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Please use this identifier to cite or link to this item: http://arks.princeton.edu/ark:/88435/dsp01ff365748p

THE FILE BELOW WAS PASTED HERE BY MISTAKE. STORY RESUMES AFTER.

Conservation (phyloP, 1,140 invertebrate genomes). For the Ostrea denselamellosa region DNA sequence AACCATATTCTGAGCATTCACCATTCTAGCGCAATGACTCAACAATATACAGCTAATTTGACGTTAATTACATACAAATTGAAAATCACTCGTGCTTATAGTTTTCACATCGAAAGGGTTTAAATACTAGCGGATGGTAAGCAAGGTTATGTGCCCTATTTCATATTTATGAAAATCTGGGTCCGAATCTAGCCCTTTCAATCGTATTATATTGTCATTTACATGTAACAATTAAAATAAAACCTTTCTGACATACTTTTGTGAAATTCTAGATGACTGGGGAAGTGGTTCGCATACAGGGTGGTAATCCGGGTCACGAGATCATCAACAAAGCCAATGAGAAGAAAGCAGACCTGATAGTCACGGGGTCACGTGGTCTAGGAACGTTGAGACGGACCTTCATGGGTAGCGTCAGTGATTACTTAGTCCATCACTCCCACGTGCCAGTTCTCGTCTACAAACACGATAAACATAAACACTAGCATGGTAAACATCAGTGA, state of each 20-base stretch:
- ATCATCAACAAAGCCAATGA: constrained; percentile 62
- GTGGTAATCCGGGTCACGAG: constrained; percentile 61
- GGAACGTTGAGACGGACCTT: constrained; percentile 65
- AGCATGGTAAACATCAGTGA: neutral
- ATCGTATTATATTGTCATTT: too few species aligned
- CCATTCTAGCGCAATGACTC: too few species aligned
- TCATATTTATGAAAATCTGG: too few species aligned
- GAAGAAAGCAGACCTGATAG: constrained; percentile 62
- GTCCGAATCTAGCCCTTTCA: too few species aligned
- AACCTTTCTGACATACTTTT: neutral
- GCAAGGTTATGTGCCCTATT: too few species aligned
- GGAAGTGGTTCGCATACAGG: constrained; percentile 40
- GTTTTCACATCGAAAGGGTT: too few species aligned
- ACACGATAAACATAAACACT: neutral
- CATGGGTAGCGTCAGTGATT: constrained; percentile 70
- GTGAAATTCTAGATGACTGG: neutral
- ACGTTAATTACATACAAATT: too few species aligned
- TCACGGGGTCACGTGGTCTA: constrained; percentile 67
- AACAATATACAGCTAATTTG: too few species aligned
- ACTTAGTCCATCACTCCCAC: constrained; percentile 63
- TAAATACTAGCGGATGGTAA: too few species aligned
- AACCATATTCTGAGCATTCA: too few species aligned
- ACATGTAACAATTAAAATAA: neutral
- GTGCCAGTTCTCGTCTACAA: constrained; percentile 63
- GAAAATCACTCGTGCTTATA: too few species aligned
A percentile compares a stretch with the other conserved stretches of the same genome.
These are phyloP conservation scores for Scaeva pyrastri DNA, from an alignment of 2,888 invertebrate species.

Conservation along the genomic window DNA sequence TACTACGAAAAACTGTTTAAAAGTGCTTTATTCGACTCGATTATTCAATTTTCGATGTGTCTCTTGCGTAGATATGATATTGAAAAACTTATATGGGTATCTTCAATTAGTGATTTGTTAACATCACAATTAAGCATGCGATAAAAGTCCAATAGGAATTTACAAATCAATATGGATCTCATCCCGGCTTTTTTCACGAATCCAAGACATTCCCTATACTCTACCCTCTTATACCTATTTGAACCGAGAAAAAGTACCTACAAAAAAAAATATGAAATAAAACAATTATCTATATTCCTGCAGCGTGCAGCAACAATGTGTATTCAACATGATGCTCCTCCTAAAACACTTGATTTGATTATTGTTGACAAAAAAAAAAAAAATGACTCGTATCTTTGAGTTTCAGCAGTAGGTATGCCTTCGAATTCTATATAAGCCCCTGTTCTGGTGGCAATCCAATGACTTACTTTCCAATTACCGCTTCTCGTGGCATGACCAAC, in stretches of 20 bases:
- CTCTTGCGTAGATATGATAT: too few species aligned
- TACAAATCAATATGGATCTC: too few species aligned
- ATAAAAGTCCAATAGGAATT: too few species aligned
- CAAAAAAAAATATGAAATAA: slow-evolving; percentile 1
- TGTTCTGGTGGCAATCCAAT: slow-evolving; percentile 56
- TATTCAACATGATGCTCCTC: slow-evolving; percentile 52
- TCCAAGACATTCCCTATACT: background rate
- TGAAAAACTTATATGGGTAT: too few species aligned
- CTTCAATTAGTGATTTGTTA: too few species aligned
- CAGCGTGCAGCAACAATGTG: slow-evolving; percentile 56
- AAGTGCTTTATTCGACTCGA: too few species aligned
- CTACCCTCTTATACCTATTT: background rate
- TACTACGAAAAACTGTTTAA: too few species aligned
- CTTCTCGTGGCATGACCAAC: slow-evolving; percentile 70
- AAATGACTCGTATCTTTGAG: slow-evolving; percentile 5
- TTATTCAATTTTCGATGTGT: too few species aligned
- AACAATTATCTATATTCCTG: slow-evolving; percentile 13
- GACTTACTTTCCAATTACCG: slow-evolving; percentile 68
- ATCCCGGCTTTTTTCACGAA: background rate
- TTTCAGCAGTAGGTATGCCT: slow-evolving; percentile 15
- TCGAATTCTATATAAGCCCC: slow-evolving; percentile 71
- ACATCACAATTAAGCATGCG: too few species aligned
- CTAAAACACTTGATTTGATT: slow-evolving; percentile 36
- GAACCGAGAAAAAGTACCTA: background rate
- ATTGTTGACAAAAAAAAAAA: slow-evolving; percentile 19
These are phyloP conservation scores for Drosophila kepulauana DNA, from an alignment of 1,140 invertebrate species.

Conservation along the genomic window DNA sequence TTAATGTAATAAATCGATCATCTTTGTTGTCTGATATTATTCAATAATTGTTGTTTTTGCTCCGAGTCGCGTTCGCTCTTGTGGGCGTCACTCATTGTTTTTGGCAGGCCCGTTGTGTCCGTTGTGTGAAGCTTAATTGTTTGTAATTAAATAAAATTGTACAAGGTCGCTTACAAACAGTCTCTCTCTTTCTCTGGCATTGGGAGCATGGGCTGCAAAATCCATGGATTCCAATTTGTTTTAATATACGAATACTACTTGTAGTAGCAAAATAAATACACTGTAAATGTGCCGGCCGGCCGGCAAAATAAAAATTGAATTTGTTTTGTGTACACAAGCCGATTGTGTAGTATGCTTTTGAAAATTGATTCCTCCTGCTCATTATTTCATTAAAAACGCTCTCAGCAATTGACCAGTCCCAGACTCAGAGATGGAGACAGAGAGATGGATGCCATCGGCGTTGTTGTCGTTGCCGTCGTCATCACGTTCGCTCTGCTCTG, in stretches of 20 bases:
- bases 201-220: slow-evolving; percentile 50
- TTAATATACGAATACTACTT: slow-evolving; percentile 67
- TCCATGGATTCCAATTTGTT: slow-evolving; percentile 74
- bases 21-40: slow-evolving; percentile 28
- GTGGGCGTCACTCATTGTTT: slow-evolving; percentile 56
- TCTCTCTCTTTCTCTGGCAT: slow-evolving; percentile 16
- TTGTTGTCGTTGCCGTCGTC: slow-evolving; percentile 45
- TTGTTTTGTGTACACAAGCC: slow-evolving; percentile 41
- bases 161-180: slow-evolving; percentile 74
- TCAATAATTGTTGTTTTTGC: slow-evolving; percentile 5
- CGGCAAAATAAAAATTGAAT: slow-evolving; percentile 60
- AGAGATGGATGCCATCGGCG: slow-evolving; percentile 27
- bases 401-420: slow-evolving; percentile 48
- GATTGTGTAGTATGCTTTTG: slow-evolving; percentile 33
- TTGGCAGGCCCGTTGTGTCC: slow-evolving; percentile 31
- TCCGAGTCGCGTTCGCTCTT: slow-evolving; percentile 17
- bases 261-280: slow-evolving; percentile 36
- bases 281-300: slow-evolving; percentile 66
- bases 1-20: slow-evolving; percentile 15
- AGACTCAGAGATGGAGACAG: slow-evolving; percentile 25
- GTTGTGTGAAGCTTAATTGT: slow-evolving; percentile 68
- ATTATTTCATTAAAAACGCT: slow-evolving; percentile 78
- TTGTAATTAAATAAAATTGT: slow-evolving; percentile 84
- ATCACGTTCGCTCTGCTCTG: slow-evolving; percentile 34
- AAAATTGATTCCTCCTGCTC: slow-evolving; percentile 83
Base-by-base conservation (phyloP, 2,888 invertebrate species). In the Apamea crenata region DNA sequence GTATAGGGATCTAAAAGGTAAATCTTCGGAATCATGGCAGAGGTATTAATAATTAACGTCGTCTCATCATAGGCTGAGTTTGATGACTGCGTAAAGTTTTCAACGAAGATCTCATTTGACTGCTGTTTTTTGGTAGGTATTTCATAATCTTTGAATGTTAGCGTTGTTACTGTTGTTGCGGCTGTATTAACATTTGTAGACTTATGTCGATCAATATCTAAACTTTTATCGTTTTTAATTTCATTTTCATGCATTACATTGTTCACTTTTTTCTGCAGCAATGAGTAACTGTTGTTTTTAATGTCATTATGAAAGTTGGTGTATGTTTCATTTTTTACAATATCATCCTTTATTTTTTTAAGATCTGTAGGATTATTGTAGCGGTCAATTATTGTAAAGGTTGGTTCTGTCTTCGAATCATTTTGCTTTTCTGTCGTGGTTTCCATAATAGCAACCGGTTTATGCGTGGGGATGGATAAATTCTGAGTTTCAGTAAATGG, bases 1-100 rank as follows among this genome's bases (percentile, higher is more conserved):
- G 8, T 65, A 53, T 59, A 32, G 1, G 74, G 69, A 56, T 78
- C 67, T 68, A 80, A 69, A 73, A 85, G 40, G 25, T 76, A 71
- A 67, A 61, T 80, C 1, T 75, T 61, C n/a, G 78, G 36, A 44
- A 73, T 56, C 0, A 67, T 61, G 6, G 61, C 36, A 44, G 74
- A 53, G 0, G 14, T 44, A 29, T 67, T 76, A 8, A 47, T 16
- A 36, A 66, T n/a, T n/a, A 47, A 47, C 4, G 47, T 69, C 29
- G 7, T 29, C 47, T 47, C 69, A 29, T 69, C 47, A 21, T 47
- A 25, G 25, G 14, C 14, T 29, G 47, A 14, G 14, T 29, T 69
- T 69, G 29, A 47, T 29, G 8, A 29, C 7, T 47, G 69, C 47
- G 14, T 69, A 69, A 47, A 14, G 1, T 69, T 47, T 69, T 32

Title: GENETIC AND COMPUTATIONAL DISSECTION OF PROTEIN FOLDING IN ESCHERICHIA COLI Authors: Dwyer, Robert Advisors: Silhavy, Thomas JWingreen, Ned S Contributors: Molecular Biology Department Keywords: BamCovarianceDCADirect Coupling AnalysisEscherichia coliOuter Membrane Subjects: Molecular biologyBioinformatics Issue Date: 2014 Publisher: Princeton, NJ : Princeton University Abstract: The essential outer membrane β-barrel protein BamA forms a complex with four lipoprotein partners BamBCDE that assembles beta-barrel proteins into the outer membrane of Escherichia coli. Detailed genetic studies have shown that BamA cycles through multiple conformations during substrate assembly, suggesting that a complex network of residues may be involved in coordinating conformational changes and lipoprotein partner function. While genetic analysis of BamA has been informative, it has also been slow in the absence of a straightforward selection for mutants. Here we take a bioinformatic approach to identify candidate residues for mutagenesis using direct coupling analysis. Starting with the BamA paralog FhaC, we show that direct coupling analysis works well for large beta-barrel proteins, identifying pairs of residues in close proximity in tertiary structure with a true positive rate of 0.64 over the top 50 predictions. To reduce the effects of noise, we designed and incorporated a novel structured prior into the empirical correlation matrix, dramatically increasing the FhaC true positive rate from 0.64 to 0.88 over the top 50 predictions. Our direct coupling analysis of BamA implicates residues R661 and D740 in a functional interaction. We find that the substitutions R661G and D740G each confer OM permeability defects and destabilize the BamA beta-barrel. We also identify synthetic phenotypes and cross-suppressors that suggest R661 and D740 function in a similar process and may interact directly. We expect the direct coupling analysis approach to informed mutagenesis will be particularly useful in systems lacking adequate selections and for dynamic proteins with multiple conformations. URI: http://arks.princeton.edu/ark:/88435/dsp01ff365748p Alternate format: The Mudd Manuscript Library retains one bound copy of each dissertation. Search for these copies in the library's main catalog Type of Material: Academic dissertations (Ph.D.) Language: en Appears in Collections: Molecular Biology

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